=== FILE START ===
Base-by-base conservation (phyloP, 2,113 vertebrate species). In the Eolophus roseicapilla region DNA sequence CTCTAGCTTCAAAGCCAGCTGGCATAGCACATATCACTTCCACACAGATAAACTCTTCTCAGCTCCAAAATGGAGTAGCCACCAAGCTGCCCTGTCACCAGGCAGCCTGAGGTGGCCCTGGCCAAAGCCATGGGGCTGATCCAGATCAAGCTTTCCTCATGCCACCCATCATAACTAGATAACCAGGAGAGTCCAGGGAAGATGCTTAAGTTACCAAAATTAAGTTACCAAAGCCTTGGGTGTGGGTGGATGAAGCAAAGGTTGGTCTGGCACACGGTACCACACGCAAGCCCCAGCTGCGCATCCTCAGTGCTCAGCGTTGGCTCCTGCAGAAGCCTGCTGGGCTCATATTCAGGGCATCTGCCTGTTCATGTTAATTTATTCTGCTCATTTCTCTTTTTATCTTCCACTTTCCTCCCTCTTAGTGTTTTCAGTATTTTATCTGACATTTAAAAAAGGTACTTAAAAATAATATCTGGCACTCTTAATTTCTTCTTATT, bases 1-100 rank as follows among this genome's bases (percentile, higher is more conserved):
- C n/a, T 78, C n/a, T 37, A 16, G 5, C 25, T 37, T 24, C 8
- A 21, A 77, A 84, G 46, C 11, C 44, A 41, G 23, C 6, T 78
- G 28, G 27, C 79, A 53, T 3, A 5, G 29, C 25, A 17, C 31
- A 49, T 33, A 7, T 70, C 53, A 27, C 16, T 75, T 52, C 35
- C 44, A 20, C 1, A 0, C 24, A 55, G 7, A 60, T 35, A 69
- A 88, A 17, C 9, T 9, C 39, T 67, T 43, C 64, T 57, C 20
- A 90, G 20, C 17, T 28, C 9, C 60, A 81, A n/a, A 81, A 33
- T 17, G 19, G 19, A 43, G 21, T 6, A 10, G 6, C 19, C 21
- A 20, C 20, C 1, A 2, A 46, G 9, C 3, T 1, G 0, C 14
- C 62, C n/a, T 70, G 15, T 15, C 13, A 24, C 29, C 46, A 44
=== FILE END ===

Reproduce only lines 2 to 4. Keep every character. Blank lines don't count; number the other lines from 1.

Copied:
- C n/a, T 78, C n/a, T 37, A 16, G 5, C 25, T 37, T 24, C 8
- A 21, A 77, A 84, G 46, C 11, C 44, A 41, G 23, C 6, T 78
- G 28, G 27, C 79, A 53, T 3, A 5, G 29, C 25, A 17, C 31